The Door by E.B. White
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1143 words (3.3 double-spaced pages)
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The Door by E.B. White
(1) As humans search for meaning and purpose in their lives, the constant changes of everyday life that they encounter can be overwhelming and frustrating. E. B. White gives us an example of this in his story "The Door." The theme of this story is that too much awareness and analysis of life’s frustrations can drive human kind insane and render them powerless.
(2) The protagonist of this story is sucked in by his need to understand the frustrations of life. He is always seeking relief from his awareness of these frustrations; just when he thinks he has picked the correct path or door, ("the one with the circle on it"), the professor "changes that door on [him]." Consequently, the protagonist repeatedly encounters obstacles that block his ability to gain relief from his dissatisfaction. The insanity of never being satisfied with his lot in life, is prevalent in the protagonist's persistent refusal to give up his search for fulfillment ("jumping at the door"), much like the junkie's persistent refusal to give up that last fix. Finally, as his very life spins out of control, he finally succumbs to his frustrations the only way he can; through a lobotomy, he becomes willing to "meet the soft ground."
(3) One way that White draws out his theme is through conflict. The main conflict in this story is powerlessness versus control. The protagonist continuously compares himself with the rats in a maze (like the Skinner box). The rats, which have no control over their environment, are being driven crazy by the Professor, who demands that they "deal with problems which are beyond the scope of rats." In an attempt to control their actions, the Professor first rewards the rats with food. Ho...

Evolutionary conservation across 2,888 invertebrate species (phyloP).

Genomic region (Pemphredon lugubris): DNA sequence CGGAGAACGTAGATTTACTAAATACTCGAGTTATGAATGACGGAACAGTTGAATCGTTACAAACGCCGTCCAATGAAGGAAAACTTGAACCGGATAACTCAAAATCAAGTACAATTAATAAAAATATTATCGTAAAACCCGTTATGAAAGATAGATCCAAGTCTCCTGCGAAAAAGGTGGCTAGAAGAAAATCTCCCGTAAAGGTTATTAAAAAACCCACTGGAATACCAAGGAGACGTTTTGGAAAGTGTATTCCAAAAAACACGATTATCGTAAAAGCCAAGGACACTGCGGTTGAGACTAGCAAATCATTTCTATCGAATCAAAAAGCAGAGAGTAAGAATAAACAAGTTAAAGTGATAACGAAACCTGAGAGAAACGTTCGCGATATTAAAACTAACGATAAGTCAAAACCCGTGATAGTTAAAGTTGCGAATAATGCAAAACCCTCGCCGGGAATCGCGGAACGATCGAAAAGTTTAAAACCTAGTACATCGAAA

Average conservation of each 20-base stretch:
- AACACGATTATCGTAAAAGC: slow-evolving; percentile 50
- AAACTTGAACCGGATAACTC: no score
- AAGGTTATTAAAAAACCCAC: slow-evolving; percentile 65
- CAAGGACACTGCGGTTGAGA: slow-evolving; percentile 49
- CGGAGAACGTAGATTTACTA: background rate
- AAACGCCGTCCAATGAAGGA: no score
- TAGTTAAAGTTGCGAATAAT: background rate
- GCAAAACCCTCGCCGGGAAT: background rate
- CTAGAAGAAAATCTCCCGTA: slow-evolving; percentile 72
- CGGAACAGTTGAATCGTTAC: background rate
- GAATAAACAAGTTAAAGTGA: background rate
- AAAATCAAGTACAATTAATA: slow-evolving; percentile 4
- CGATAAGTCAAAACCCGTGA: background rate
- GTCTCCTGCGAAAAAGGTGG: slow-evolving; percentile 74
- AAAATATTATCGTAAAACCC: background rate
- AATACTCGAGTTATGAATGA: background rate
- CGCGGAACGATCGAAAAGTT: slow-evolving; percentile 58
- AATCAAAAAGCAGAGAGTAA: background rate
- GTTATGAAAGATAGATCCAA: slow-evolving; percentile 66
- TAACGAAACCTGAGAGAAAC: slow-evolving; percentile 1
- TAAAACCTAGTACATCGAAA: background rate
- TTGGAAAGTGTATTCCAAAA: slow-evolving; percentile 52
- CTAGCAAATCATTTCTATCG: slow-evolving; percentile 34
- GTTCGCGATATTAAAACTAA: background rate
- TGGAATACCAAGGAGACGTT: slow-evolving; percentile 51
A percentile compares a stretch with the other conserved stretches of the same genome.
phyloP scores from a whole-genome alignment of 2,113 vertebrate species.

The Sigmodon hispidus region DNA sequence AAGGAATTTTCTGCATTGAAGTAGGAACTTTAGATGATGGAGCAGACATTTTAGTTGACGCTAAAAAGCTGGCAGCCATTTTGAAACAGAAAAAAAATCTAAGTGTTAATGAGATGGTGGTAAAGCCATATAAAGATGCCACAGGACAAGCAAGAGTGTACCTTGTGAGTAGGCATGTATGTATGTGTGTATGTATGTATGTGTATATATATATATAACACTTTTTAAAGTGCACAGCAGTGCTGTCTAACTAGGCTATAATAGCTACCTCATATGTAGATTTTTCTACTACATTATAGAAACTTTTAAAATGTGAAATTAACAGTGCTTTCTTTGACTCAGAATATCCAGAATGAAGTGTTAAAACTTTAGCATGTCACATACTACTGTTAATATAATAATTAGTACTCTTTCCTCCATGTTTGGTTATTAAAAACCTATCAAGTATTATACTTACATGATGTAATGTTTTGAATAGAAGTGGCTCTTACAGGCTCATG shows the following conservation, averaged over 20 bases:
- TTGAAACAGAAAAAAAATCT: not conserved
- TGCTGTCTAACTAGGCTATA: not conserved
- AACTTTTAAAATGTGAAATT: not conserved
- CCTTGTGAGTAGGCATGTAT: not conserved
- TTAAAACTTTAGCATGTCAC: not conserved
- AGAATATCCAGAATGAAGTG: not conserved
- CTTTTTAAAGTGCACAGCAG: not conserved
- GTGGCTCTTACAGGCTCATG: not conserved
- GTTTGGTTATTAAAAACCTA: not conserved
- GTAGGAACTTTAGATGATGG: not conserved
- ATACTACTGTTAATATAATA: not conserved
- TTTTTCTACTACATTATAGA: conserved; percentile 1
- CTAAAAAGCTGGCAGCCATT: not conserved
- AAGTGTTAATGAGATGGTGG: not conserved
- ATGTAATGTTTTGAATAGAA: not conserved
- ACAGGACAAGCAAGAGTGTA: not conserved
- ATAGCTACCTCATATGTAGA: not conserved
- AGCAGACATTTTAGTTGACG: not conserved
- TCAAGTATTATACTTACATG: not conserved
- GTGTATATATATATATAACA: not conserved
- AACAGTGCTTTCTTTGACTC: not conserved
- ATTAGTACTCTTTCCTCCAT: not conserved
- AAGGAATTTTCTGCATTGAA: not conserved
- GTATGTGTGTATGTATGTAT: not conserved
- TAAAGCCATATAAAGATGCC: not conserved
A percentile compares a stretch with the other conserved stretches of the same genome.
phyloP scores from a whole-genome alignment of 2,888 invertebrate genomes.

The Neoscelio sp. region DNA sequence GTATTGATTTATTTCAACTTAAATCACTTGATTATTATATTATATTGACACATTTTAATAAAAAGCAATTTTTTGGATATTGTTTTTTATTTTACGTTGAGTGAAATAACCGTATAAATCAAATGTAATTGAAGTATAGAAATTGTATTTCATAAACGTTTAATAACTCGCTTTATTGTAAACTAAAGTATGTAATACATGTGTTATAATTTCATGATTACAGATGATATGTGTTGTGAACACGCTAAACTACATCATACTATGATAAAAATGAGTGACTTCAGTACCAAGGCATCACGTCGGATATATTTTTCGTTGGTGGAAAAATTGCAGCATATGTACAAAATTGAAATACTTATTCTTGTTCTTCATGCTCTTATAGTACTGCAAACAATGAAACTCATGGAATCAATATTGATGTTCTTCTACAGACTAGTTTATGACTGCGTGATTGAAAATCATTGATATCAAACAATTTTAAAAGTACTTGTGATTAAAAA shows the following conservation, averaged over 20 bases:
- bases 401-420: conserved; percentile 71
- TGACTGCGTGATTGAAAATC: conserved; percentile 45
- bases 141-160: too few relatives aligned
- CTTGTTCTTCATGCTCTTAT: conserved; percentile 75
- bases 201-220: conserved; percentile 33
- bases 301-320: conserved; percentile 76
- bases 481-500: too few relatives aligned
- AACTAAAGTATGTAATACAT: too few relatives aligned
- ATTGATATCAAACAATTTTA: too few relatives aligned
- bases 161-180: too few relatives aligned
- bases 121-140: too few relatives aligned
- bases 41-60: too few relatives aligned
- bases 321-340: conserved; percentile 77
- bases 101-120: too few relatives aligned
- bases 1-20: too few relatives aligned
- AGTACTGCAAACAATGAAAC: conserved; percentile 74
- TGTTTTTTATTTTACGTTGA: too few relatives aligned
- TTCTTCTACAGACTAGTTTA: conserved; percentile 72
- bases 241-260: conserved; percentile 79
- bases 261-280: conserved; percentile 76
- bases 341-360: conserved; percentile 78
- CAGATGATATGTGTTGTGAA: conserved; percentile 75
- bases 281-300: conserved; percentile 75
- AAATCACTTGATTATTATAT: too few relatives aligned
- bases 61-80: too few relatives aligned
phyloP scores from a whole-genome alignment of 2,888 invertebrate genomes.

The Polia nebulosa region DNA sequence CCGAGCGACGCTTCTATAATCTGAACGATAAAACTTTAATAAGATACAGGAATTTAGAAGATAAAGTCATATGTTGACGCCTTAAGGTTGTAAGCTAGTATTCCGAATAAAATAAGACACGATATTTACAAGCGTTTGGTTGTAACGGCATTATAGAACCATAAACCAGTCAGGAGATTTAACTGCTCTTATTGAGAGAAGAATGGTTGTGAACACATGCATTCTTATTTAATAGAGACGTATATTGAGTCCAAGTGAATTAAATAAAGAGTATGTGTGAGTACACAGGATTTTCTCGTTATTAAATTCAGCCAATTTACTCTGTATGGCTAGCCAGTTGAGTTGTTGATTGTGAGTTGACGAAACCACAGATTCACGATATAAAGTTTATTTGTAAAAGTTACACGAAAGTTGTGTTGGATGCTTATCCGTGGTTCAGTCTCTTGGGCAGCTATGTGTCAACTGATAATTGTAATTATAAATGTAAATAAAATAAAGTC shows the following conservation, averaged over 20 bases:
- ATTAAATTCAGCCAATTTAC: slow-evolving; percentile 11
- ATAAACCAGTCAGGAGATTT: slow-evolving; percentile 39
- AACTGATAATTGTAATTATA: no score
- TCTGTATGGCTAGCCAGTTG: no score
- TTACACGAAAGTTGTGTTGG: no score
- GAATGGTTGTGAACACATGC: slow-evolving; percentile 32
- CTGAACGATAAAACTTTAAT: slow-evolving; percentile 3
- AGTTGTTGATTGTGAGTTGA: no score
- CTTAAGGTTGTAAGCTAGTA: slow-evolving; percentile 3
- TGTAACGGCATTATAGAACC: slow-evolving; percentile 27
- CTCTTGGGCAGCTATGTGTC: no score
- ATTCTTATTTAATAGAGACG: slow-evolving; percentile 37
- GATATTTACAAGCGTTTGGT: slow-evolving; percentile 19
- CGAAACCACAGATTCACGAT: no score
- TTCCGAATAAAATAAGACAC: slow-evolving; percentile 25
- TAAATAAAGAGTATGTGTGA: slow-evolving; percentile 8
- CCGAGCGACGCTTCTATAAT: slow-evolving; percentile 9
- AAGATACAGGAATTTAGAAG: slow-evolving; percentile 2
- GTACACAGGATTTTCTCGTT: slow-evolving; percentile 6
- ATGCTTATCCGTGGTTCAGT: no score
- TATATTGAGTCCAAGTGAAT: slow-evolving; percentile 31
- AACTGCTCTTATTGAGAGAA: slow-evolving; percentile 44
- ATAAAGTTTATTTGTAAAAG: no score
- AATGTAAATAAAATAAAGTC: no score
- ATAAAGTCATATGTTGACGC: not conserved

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White's fragmented wording here punctuates the protagonist's confusion and establishes a crazed or disturbed tone. The contradictions and retractions in sentences such as "...and the thing that you touched was rubber, only it wasn't quite rubber and you didn't quite touch it but almost" also suggest confusion and inner conflict, in addition to reinforcing the protagonist's obsession with analyzing.
(8) From the start of the very first paragraph, by using words such as "duroid," "duro," and "flexsand," White forces the reader to join the protagonist in his insanity and his need to analyze. By immersing the reader into the story, White further brings out the theme by allowing the reader to identify with the protagonist's frustration, powerlessness, need to analyze. The reader then becomes enmeshed in the protagonist's journey on the road to insanity.
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